Social mobility and volunteering: Identifying opportunities that count

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This seminar was the third in a series of seminars focusing on volunteering in a fair society organised by IVR in partnership with the ESRC and Northumbria University. This event explored how individuals and communities can most effectively make their voices heard.

Dr Bryony Hoskins, Senior lecturer (Southampton University) discusses the interest in volunteering, employment and mobility.

Past presentations from the Institute of Volunteering Research website can be found at the following location - http://www.ivr.org.uk/ivr-events/ivr-past-events

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Social mobility and volunteering: Identifying opportunities that count

  1. 1. Social mobility and volunteering: identifying opportunities that count Dr Bryony Hoskins, Senior Lecture, University of Southampton
  2. 2. Set the seen and frame the debates • Certain types of volunteering could contribute to mobility for some young people • Review of the existing evidence • Identify outstanding questions
  3. 3. Why the interest in volunteering, employment and mobility? • NGOs need to find finance in crises • Politicians need solutions to get youth into work Why volunteering? • Similar aspects to work • Learn work culture and skills • A form of apprenticeship
  4. 4. Debates on inequality of access to volunteering • ‘economy of experience’ when everyone has a degree - the critical edge • Used by middle class parent to build kids CV and give ‘enhanced personality package’ (Heath 2007)
  5. 5. Youth’s attitudes to volunteering Motivation for full time volunteering • Gaining work experience and training • Building up CV and qualifications • Internships or unpaid work experience were likely to be more valuable in forwarding their career Greatest barrier • Money (live at home and be supported by parents to do it) (V commissioned 2009 Mori Pol & focus groups)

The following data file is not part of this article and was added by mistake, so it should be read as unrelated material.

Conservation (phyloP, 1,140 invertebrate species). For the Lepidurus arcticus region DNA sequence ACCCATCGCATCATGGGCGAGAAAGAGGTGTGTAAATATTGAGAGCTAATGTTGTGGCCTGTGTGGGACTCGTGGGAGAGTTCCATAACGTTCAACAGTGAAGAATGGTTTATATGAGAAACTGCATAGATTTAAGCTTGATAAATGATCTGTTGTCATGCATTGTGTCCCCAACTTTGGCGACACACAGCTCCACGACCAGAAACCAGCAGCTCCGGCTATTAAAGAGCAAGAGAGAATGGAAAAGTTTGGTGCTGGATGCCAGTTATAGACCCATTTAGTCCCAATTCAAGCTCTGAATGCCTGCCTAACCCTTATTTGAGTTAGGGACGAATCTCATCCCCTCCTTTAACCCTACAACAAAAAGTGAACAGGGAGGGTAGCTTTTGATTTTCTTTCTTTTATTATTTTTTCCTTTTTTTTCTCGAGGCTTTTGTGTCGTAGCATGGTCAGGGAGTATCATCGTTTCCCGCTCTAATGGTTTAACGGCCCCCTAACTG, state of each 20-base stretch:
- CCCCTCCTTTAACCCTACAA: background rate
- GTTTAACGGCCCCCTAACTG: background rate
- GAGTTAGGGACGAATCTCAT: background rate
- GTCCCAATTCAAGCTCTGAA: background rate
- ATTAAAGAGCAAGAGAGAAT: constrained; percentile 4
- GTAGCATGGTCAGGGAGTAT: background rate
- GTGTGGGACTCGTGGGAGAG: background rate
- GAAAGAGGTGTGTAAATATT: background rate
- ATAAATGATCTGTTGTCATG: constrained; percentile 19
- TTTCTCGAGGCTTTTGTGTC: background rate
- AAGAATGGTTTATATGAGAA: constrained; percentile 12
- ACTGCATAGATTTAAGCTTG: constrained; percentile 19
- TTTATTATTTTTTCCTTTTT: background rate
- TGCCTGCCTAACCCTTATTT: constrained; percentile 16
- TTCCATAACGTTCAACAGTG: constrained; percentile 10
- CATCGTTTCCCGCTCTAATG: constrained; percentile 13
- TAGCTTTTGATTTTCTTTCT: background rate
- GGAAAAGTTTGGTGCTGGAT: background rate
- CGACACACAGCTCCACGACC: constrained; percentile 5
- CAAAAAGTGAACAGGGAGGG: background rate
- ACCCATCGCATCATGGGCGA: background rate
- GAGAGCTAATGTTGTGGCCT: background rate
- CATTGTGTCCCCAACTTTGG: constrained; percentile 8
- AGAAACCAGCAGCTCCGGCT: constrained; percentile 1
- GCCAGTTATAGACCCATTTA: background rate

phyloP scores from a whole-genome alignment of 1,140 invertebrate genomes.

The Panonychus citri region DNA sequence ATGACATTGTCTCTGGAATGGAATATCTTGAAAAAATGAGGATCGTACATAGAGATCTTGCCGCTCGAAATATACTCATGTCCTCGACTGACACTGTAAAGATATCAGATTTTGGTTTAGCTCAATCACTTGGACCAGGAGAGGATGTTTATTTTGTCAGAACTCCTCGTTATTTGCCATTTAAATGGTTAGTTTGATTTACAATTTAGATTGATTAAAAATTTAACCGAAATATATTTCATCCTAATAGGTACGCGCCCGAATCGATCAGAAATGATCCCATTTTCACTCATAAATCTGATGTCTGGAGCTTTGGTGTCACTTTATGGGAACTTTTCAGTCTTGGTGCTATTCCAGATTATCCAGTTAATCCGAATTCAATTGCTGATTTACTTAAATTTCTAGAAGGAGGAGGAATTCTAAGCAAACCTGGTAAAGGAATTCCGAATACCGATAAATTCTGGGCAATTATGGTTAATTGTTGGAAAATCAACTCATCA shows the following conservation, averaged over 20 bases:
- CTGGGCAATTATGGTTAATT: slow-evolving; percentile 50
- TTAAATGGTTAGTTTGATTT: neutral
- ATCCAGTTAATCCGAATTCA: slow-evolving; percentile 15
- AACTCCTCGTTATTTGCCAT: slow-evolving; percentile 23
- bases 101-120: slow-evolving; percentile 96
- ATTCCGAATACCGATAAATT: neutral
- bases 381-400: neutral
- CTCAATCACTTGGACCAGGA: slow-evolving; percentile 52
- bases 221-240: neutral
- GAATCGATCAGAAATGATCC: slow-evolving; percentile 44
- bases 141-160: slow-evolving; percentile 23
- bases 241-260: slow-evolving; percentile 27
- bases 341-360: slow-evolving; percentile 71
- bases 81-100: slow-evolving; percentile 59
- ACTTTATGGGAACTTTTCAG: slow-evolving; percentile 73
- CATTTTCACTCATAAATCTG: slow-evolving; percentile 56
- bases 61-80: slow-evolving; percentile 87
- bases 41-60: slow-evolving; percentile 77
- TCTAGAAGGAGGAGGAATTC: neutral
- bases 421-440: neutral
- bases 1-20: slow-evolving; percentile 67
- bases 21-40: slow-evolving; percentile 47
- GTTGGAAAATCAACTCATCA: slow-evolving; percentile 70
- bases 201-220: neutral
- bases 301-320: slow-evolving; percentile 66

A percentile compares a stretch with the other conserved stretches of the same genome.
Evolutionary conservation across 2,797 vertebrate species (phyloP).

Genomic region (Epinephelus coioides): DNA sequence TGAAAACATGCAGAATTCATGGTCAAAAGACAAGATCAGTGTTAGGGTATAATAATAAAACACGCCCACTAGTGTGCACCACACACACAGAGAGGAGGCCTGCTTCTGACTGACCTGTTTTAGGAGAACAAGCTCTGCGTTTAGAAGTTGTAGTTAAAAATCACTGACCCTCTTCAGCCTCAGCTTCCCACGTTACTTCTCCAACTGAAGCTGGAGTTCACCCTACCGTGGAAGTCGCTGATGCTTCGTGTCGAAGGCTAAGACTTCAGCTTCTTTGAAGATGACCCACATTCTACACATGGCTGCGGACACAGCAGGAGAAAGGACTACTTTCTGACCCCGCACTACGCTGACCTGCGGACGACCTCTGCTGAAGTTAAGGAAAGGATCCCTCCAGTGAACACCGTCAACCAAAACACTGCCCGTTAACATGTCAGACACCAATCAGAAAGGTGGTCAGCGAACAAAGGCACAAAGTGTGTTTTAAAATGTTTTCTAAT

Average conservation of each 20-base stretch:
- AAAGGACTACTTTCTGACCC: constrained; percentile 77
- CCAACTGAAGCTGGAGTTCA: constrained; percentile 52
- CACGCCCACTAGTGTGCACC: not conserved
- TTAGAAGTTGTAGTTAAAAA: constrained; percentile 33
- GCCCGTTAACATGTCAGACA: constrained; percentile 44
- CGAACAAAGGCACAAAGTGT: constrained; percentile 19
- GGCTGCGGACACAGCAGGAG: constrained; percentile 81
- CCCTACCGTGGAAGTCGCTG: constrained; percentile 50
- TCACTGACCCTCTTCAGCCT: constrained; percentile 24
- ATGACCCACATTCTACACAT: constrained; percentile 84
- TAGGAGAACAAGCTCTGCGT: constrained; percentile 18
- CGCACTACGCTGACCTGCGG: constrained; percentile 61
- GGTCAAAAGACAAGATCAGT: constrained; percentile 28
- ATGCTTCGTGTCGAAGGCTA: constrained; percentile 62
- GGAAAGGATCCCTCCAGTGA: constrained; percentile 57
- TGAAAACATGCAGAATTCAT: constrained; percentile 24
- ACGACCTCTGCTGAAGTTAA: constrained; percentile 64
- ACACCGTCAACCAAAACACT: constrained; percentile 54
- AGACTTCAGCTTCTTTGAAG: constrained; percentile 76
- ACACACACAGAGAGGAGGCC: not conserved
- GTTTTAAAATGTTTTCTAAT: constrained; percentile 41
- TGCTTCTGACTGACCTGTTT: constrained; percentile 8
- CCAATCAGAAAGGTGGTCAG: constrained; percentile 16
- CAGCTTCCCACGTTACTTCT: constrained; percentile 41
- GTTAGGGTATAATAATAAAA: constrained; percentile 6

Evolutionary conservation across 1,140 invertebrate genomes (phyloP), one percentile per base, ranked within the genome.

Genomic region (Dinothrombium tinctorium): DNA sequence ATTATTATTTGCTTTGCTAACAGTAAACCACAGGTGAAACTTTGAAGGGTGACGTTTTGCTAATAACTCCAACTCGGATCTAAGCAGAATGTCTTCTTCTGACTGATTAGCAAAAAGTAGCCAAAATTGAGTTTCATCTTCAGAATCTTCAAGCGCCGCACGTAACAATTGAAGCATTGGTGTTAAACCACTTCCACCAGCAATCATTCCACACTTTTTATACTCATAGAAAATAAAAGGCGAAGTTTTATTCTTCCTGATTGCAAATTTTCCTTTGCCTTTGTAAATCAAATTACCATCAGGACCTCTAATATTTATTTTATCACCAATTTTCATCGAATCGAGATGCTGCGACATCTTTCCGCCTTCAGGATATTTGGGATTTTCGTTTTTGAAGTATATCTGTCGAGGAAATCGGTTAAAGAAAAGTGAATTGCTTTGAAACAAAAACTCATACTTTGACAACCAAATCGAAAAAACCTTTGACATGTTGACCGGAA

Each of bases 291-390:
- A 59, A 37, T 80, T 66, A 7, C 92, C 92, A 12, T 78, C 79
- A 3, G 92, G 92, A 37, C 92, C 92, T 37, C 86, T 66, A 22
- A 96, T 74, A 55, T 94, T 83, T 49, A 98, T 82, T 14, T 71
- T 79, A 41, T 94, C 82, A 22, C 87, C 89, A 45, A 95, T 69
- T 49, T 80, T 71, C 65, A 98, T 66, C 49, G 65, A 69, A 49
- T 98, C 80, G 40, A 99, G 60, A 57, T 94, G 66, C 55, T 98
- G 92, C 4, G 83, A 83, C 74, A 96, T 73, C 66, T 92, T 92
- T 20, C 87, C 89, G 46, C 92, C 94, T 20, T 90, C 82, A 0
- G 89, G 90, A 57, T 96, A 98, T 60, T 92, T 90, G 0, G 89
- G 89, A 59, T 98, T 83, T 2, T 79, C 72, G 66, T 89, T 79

6. 6. How volunteering differs from work or work experience Aims • Altruism, solidarity, helping others, active citizenship • Without the purpose of financial gain • Learn attitudes and values human rights, equality, solidarity, public spiritedness, duty, importance of civic engagement and self-efficacy
  7. 7. How volunteering differs from work or work experience Not designed as work experience or adult training programmes for employability • Definition tension (work experience schemes) • Often no accreditation or qualifications • Volunteering for the unemployed can be useful anyway to build citizenship values & attitudes
  8. 8. Evidence: longitudinal surveys Association with early volunteering experience • Completing higher education  • For those in employment an association with higher occupation status  • But not being a NEET  Surveys lack nuanced questions on volunteering NFER using British Household Panel Data (provisional findings)
  9. 9. Who volunteers? Characteristics of the volunteer (across many studies) • Highly educated • Wealthy • Older (over 50) • Female